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October 29, 1938


Author Affiliations


From the Division of Medicine (Dr. Wakefield) and the Division of Surgery (Dr. Mayo), the Mayo Clinic.

JAMA. 1938;111(18):1627-1632. doi:10.1001/jama.1938.02790440021005

Persons who have a functional disorder of the colon which may have been excited by social conditions describe symptoms which they believe arise in the colon, but when the colon is examined it is found to be free of physical changes which are indicative of organic disease. The disorder is manifested by irregularities of defecation and apparent alteration in the absorptive and secretory functions of the colon. It frequently is associated with abdominal discomfort, pain and often with mucus in the feces and subjective abdominal distention. Variations in these symptoms are the rule. However, the patient will rarely admit of periods without some "suffering." Changes in symptoms may be related to changes in the quantities of mucus present in the feces. Alternating periods of constipation and diarrhea are not uncommon, but the outstanding symptom usually is either diarrhea or a constipation.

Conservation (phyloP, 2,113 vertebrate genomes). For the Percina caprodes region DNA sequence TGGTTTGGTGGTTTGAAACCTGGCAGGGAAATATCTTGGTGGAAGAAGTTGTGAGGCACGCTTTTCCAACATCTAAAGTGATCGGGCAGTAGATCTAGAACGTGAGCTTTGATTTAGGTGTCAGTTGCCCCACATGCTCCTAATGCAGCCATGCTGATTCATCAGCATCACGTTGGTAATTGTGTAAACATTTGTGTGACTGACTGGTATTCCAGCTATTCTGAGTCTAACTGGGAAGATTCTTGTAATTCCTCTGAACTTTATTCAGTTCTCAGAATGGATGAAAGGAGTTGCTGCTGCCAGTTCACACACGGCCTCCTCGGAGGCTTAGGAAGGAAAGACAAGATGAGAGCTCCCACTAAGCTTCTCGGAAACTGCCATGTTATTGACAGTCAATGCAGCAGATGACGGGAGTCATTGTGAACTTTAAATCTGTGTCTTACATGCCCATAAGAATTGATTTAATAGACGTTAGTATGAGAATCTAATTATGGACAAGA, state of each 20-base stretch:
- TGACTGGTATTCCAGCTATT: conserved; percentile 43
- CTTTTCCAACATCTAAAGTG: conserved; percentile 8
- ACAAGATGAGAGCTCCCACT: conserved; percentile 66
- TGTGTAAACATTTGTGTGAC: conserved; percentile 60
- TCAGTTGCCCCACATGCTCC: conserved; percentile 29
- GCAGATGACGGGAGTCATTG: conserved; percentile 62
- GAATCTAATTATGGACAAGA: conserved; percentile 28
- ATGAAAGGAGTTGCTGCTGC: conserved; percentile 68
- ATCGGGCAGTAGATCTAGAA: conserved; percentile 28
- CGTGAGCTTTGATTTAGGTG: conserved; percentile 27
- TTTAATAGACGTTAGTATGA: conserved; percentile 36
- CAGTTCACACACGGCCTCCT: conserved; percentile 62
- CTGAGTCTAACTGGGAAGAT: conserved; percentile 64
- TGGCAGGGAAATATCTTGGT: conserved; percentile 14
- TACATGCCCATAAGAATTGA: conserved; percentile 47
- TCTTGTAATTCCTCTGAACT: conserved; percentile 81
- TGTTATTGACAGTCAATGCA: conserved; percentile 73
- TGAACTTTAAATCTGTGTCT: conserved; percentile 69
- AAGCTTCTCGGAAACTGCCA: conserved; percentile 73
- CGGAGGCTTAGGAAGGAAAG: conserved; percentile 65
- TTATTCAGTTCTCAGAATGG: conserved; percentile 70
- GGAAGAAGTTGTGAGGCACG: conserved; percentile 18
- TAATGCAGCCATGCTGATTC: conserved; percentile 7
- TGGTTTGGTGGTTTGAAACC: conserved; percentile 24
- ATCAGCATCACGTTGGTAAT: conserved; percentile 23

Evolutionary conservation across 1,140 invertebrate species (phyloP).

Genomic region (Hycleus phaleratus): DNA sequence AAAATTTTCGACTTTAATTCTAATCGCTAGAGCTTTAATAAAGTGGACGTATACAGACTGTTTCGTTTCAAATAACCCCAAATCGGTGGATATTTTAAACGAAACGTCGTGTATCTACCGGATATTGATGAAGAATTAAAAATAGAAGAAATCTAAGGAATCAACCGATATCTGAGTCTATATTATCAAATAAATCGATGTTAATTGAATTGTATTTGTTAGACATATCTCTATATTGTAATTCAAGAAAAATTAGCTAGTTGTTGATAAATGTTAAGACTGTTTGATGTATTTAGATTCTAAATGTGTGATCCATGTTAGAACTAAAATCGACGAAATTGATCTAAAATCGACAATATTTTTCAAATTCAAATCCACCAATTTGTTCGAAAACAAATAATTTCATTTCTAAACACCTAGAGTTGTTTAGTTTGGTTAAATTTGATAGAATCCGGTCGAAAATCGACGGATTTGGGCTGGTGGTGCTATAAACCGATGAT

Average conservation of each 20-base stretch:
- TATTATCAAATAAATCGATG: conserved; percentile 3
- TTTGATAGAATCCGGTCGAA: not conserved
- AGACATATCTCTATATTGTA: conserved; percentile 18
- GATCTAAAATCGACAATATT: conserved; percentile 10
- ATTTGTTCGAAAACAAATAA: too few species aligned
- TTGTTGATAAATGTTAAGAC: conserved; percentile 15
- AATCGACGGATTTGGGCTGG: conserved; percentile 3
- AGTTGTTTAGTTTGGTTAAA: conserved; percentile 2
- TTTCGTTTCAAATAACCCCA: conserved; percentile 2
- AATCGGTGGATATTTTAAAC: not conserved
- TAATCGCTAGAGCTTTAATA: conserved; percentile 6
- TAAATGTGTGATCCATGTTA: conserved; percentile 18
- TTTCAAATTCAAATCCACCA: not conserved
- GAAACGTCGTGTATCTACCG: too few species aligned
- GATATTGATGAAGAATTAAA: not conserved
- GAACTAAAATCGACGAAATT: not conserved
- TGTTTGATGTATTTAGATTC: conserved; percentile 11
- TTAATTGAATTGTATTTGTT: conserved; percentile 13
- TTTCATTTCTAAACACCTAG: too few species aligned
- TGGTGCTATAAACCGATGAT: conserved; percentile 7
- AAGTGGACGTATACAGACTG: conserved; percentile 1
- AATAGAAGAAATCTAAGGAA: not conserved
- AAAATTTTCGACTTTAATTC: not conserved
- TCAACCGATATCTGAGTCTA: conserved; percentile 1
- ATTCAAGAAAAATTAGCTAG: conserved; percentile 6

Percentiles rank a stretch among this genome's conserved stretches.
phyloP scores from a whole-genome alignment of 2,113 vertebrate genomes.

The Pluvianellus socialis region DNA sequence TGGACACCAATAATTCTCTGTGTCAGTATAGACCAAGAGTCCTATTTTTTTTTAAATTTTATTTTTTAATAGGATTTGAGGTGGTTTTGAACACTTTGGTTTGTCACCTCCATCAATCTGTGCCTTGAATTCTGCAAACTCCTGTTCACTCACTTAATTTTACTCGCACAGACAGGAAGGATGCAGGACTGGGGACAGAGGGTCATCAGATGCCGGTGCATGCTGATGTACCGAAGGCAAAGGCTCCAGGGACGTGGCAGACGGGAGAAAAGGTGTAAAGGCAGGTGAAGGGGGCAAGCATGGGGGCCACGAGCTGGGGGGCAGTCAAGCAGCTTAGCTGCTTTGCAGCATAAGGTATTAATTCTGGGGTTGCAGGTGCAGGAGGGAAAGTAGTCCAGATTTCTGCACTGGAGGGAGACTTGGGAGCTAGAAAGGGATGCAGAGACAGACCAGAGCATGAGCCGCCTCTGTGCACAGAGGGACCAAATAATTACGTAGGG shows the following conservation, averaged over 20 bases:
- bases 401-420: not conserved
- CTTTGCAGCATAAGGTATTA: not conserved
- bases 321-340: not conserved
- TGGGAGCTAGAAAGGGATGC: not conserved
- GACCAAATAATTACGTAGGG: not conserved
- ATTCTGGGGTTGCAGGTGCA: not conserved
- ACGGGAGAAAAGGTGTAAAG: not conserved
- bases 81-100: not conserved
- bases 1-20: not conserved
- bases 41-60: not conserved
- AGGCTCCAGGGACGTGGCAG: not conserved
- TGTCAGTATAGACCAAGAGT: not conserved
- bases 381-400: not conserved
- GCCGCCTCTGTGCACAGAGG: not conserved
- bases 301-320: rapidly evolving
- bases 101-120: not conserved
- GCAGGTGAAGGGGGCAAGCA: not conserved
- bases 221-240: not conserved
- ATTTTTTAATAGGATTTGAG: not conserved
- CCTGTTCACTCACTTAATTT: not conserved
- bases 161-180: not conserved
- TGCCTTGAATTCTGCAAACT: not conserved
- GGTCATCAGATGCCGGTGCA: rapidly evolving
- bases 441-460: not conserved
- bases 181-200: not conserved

Our object in this paper is to present what

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